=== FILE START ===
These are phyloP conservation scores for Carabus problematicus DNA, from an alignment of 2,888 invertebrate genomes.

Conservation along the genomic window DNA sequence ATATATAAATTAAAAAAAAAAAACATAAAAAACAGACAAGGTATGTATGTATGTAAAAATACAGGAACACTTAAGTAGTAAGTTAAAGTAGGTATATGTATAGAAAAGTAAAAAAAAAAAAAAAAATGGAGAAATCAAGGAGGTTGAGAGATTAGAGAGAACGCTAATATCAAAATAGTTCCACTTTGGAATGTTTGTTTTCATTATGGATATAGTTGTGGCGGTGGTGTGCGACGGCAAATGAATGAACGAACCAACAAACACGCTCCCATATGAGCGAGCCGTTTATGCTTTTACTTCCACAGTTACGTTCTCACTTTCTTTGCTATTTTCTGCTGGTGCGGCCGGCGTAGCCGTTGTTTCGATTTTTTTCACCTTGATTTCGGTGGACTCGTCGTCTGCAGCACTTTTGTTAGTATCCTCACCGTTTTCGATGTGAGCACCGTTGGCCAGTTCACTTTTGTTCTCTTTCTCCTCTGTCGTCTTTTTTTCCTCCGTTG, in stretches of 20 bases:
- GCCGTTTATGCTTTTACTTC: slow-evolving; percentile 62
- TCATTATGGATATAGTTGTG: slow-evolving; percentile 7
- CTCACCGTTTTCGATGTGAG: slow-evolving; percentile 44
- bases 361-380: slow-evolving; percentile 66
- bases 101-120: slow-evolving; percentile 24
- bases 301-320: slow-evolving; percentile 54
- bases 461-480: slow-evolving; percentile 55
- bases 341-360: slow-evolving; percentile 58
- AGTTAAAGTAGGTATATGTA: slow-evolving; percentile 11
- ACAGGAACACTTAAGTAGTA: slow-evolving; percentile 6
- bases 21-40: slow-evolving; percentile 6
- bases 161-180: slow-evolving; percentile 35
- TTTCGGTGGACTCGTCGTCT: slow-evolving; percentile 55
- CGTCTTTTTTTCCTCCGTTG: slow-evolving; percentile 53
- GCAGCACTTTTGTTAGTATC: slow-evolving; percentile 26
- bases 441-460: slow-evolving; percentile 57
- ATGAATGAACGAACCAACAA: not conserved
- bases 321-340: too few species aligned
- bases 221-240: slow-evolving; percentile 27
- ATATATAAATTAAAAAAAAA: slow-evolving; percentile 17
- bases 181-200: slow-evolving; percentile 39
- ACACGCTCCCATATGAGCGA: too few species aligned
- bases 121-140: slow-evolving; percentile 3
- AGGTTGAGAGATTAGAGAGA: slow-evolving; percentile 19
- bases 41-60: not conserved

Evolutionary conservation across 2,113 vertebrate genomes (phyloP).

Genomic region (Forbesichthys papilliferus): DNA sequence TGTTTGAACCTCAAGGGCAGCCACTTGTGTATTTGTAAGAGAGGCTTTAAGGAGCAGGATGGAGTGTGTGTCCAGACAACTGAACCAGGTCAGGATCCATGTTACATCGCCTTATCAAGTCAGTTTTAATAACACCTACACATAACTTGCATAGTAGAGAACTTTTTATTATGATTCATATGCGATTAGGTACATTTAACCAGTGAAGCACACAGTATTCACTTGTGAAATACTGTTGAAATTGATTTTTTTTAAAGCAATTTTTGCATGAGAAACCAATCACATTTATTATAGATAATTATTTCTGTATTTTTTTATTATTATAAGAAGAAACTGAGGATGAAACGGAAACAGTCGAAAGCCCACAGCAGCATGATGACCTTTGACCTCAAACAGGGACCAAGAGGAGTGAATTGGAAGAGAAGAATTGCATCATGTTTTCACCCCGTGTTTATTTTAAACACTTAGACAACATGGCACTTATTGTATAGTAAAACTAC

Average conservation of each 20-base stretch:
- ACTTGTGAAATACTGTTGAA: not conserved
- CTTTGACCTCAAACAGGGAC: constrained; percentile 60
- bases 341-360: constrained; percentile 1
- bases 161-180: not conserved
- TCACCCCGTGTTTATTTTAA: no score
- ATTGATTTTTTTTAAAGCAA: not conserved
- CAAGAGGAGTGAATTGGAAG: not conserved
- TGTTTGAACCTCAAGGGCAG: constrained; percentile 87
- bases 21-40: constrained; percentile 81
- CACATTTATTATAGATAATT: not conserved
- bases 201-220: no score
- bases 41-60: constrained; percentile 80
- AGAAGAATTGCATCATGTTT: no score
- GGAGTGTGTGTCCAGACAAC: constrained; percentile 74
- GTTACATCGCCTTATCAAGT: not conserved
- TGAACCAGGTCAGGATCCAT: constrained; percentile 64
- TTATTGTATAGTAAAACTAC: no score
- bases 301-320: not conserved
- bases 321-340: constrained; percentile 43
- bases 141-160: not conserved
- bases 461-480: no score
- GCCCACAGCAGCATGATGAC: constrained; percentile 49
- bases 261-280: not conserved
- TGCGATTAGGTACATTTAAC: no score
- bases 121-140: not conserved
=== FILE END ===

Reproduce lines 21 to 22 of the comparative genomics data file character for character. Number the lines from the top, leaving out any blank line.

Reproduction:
- bases 221-240: slow-evolving; percentile 27
- ATATATAAATTAAAAAAAAA: slow-evolving; percentile 17